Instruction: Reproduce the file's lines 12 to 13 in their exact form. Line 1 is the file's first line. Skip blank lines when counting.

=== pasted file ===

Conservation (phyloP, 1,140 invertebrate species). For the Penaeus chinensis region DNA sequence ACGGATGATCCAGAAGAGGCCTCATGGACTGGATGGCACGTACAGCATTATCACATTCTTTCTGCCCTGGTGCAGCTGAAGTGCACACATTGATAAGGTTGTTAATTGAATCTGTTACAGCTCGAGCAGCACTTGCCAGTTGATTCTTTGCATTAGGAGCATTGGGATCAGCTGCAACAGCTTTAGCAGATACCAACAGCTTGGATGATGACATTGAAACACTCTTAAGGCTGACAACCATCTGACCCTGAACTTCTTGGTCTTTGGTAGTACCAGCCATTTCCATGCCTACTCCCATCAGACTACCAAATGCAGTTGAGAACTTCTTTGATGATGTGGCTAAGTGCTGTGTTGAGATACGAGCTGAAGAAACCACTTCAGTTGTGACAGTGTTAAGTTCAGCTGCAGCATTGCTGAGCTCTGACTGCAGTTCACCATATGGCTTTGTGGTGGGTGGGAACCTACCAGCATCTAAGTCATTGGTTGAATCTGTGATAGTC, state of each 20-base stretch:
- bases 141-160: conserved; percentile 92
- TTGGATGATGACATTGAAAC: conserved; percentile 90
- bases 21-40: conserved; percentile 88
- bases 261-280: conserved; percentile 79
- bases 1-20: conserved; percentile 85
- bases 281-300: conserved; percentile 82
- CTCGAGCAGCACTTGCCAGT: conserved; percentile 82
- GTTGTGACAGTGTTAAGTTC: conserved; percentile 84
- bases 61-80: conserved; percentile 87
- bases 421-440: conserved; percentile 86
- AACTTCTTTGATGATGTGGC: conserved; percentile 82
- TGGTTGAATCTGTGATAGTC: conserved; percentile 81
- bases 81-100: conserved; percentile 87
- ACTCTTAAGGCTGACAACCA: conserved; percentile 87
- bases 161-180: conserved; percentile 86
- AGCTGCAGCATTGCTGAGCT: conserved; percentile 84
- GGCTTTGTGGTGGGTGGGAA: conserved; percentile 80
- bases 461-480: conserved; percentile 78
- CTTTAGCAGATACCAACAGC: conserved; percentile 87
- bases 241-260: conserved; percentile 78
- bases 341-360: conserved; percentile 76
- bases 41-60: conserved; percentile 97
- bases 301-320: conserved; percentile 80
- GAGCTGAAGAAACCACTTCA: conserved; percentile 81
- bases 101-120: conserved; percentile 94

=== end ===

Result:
- AACTTCTTTGATGATGTGGC: conserved; percentile 82
- TGGTTGAATCTGTGATAGTC: conserved; percentile 81